How Seth Curry's persistence led him to the NBA's biggest stage
Seth Curry has never lacked confidence.
In fact, to this day, he truly believes that he’s the best shooter in his family (even though Stephen Curry is widely regarded as the greatest shooter in NBA history and on track to break every shooting record imaginable).
"Seth had the mentality, 'If Stephen's gonna do it, I know I can do it… I used to kill him in the backyard!' That is Seth Curry's mentality right now,” Dell Curry said recently on The Rex Chapman Show when asked about his sons. “He'll tell you, 'I'm a better shooter than Steph, he just gets more shots than I do. He has free reign, he touches the ball more. But I’m a better shooter than him right now.' That’s been his mentality the entire time."
On Wednesday night, Curry helped his argument by dropping 36 points, 7 rebounds, 7 threes and 2 steals (while shooting 68.4% from the field and 58.3% from deep), although it wasn’t enough for the Philadelphia 76ers to beat the Atlanta Hawks in Game 5 of their series.
This self-assuredness is what allowed Curry to overcome plenty of obstacles early in his career. While he is now a key contributor and starter for the top-seeded 76ers, he spent years getting cut and bouncing around as a fringe NBA player.
In 2013, Curry went undrafted despite playing well at Liberty and Duke. His first pro stint was with the Golden State Warriors’ G League affiliate in Santa Cruz. With Steph and Klay Thompson emerging as one of the NBA’s top backcourts and garnering a ton of attention as the “Splash Brothers,” the Santa Cruz Warriors had an idea. They decided to sign Seth and Mychel Thompson (Klay’s brother), so they could have the Splash Brothers’ brothers. It was essentially a marketing stunt to attract fans, but Curry used the opportunity to show what he could do, averaging 19.7 points, 5.8 assists, 3.1 rebounds and 1.4 steals in 38 games.
From there, Curry showcased his talents during NBA Summer League, which led to an opportunity with the Orlando Magic's G League affiliate (the Erie BayHawks). Once again, Curry shined in the G League, averaging 23.8 points, 4.2 assists, 3.9 rebounds and 1.4 steals.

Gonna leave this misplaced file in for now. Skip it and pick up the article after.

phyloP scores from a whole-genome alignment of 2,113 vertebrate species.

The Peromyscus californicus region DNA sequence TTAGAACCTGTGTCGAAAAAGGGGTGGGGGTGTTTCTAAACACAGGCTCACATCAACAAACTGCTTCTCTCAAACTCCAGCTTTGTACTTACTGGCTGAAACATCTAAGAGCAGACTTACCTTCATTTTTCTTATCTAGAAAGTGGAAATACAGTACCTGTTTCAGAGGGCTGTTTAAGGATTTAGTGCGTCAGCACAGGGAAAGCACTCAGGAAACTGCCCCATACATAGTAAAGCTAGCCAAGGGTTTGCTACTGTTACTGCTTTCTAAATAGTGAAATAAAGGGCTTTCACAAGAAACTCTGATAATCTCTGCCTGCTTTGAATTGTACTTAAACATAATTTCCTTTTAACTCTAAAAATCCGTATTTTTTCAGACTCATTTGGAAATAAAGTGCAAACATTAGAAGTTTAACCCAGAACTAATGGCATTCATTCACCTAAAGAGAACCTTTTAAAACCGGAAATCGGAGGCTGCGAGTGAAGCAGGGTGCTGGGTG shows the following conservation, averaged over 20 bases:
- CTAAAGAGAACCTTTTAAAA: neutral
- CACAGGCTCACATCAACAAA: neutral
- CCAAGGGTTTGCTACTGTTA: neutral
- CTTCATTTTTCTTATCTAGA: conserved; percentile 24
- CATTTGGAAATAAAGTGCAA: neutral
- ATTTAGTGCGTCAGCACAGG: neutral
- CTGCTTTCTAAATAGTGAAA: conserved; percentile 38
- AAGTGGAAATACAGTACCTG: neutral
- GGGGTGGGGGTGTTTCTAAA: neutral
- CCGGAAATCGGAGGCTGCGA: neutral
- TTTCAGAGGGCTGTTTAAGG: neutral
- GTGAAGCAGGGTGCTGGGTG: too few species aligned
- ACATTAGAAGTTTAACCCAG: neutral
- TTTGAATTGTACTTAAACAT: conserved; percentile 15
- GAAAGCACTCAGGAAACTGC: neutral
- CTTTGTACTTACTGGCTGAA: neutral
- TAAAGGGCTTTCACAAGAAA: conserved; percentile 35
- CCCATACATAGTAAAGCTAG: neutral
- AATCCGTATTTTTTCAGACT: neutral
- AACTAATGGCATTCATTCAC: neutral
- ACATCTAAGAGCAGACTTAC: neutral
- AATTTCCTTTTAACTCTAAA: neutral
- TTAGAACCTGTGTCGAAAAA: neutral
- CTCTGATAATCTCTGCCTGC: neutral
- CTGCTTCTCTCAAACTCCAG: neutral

Around this time, Curry signed 10-day contracts with the Memphis Grizzlies, Cleveland Cavaliers and Phoenix Suns. However, following the 10 days, none of the teams offered him a second deal. Year after year, Curry was showing the league what he could do at Summer League and in the G League, but NBA teams refused to take a chance on him.
Finally, in 2015, the Sacramento Kings inked Curry to a two-year deal that was fully guaranteed, which changed the trajectory of his career. Even though he played a minor role (averaging 6.8 points and 1.1 threes on 45.0% from three), he showed that he could help a team with his shooting. And in nine games as a starter, he averaged 14.4 points, 3.8 assists, 3.0 rebounds, 2.6 threes and a steal, while shooting 46.9% from deep. Curry’s G League days were over.
Rather than opting into the second year of his deal with the Kings and taking the guaranteed money, Curry decided to opt-out and bet on himself. Shortly after, he signed a two-year, $6 million deal with the Dallas Mavericks. In Dallas, Curry started 42 games and averaged 12.8 points, 2.7 assists, 2.6 rebounds, 2.0 threes and 1.1 steals on 48.1/42.5/85.0 shooting splits.
Last offseason, the Sixers acquired him in exchange for Josh Richardson, and Curry became an every-night starter for the first time in his career and had one of his best seasons.